Located in Middletown, the Connecticut Valley Hospital Cemetery was nominated to and successfully listed on the National Register because it preserves the history of how the state mental hospital interred its deceased patients. The character of the cemetery works to convey unenlightened cultural attitudes toward mental illness and institutional care in the late nineteenth and early twentieth centuries, which is the period when state patients were buried there.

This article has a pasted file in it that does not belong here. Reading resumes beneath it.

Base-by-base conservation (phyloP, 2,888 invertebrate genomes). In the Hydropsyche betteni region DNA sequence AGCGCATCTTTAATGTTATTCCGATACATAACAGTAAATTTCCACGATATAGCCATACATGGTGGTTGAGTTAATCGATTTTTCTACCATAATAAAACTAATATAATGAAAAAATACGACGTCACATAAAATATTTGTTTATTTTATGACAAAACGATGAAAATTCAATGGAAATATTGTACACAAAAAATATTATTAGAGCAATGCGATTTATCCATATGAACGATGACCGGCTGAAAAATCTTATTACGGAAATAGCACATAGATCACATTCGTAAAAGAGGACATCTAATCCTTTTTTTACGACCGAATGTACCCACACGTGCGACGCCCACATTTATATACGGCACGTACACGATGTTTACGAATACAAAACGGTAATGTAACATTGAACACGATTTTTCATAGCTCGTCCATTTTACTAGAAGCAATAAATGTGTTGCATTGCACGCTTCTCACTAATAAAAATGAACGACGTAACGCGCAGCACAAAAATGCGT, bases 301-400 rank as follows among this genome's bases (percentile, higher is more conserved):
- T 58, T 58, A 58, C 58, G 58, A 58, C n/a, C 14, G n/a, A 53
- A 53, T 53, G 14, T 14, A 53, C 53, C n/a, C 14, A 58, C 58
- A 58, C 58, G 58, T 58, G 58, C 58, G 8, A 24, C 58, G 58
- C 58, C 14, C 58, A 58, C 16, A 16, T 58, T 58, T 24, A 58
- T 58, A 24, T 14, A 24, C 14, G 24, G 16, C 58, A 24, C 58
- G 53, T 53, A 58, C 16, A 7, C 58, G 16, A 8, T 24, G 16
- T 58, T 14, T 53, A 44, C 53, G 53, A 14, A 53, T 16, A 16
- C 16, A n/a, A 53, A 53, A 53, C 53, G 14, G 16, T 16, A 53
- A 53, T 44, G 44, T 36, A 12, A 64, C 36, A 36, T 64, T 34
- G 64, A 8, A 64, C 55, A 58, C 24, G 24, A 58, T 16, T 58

The Cypress Cemetery in Old Saybrook also was nominated to and listed on the National Register of Historic Places, largely because of its display of funerary art spanning over three hundred years. Monuments and grave markers in Cypress Cemetery offer a visual history of evolving cultural and artistic norms as they relate to memorials and mortuary design. The site contains many Colonial and Early American graves, as well as Neoclassical and Gothic Revival memorials. Early tombstones there were carved by practitioners of the Boston School, noted across New England for their work. The next phase of monuments in the cemetery reflects the work of successive generations of a single family noted as founders of the Connecticut Valley School of carvers; their scripts, as well as the stone materials used in markers, were distinct from those of the original Boston School carvers.